Oct 22, 2017

Getting To Know My New Face, at 75

For me, at 75 years of age, it’s always a pleasure to have new experiences, to have life keep on evolving in various ways. But who knew that one could have such fun with a new face at this age?

And no, it’s not due to the cosmetic surgeon’s knife, but to a mild medical condition that needed treatment, namely and to wit a cataract that had grown to an operational level in my left eye. That eye had always been my weakest one, out of my pair of eyes that were so myopic at the age of eight that I was constantly leaving my seat in class to get up close to the blackboard to see what was written on it. This did not go unnoticed by my teacher at that time, and the next step was a visit to a truly lovely ophthalmologist, Dr Merory (who in time became challenged by his own eyes, by going blind, and then retraining as a psychiatrist, which has definitely always continued to be – for me – an inspirational approach to coping with change).

Dear Dr Merory did make one mistake with me, by assuring me that with changes in my eyes as I grew older, I would be able to throw away my glasses. Unfortunately, what actually happened in later years was that I graduated to the far more expensive form of graduated lenses to meet a more complex level of visual needs. Of course, as a young adult I was desperate to be glassless, and worked hard to succeed with contact lenses. Unfortunately, they were just too irritating, and the best that I could manage was a few hours on my wedding day. Even with improvements in such lenses over the years, they never worked for me, and so to all and sundry, including myself, glasses were an integral part of my face.

And also of course, I’d heard of laser and lens operations to the eyes to correct short-sightedness, but being in a family of doctors, one guiding credo was to avoid the risks of unnecessary operations. So, a normal part of my regimen for the rest of my life, to date, was glasses on in the morning and off at night, and for showers and swimming and such.

Until now. When my left eye was in need of a necessary operation. With so many people whom I knew who’d had successful cataract operations, I was pretty sanguine about it until I had to sign off on a list of escalatingly appalling, albeit remote possibilities that could result from such an operation, and heard more details about the laser, and the cutting into the eye ball, and so on and so forth, under light sedation rather than a general anesthetic. All of that information was so distracting (what if I woke up???), that I didn’t really take in the discussion of what sort of distance vision I should opt for in the lens to be inserted. I just went with whatever the specialist suggested, and hoped that I too would have a successful procedure.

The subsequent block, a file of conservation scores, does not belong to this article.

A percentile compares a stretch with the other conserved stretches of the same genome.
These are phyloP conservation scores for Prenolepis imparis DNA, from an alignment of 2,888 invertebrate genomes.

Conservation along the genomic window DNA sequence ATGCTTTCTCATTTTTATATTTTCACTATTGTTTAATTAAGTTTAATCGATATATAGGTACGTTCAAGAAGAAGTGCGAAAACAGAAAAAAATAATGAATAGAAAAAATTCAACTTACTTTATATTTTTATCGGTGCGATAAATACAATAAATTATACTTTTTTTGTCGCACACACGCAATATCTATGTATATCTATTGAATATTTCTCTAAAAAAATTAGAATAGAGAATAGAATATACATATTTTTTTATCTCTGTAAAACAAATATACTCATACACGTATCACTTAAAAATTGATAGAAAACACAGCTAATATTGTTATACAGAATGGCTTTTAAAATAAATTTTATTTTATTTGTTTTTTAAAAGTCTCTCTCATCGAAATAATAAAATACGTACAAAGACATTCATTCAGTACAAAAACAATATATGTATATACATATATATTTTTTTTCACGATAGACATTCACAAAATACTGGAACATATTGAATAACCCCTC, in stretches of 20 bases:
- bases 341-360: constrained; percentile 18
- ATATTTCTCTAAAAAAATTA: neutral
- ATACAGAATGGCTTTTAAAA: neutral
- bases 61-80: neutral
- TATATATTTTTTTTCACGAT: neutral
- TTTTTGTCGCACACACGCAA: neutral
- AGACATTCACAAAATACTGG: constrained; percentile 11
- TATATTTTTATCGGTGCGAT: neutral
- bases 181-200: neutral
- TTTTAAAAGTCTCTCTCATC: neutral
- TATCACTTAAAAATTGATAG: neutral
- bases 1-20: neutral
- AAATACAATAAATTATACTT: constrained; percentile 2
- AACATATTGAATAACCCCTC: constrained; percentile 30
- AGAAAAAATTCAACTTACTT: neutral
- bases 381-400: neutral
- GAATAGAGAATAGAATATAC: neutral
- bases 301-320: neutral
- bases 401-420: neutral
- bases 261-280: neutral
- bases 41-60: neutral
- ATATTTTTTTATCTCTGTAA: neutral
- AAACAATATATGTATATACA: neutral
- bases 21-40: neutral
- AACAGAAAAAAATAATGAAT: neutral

And, dear Reader, I most certainly did, in every way. And while I left the surgery armed with painkillers as well as eye drops, I was absolutely painfree from the get go, and – after a day of wearing a patch – found that, weirdly, I could see. Very, very well. Without my glasses. On the first check-up it turned out that my left eye now has 20/20 vision. And what that means is that I CAN SEE WITHOUT MY GLASSES. I can walk about in the streets without them, drive without them, go to the movies without them, actually see clearly without them what a hairdresser is doing to my hair as work in progress. So much so that – as a temporary measure until my final check-up – I had to go to an optometrist to get the left lens removed from them for the few times that I do need to wear them.

Because what has happened is that each of my eyes now has a different function. As my right eye is still short-sighted, that has become my unspectacled reading eye. And who knew, too, that dual-purpose eyes could be so accommodating? So, it’s just for the middle range work that I need some spectacular help. As I am writing on my computer, for instance, I am wearing my one-eyed glasses for the graduated section that serves that purpose.

At the same time, I am so used to the routine with my glasses that right now they are like a phantom limb: My hand goes involuntarily to my face to take them off at night, reaches out for them in the morning, goes to take them off for a shower, etc, etc. Old habits do die hard.

And, even more remarkably, now there is this new, unadorned face that I, and everyone who knows me, have to get used to. What an amazing experience! So why was buying a new pair of glasses one of the first things that I did? Because now, finally, I could chose from the huge range of funky non-prescription sunglass styles that have always been denied me. Such fun!

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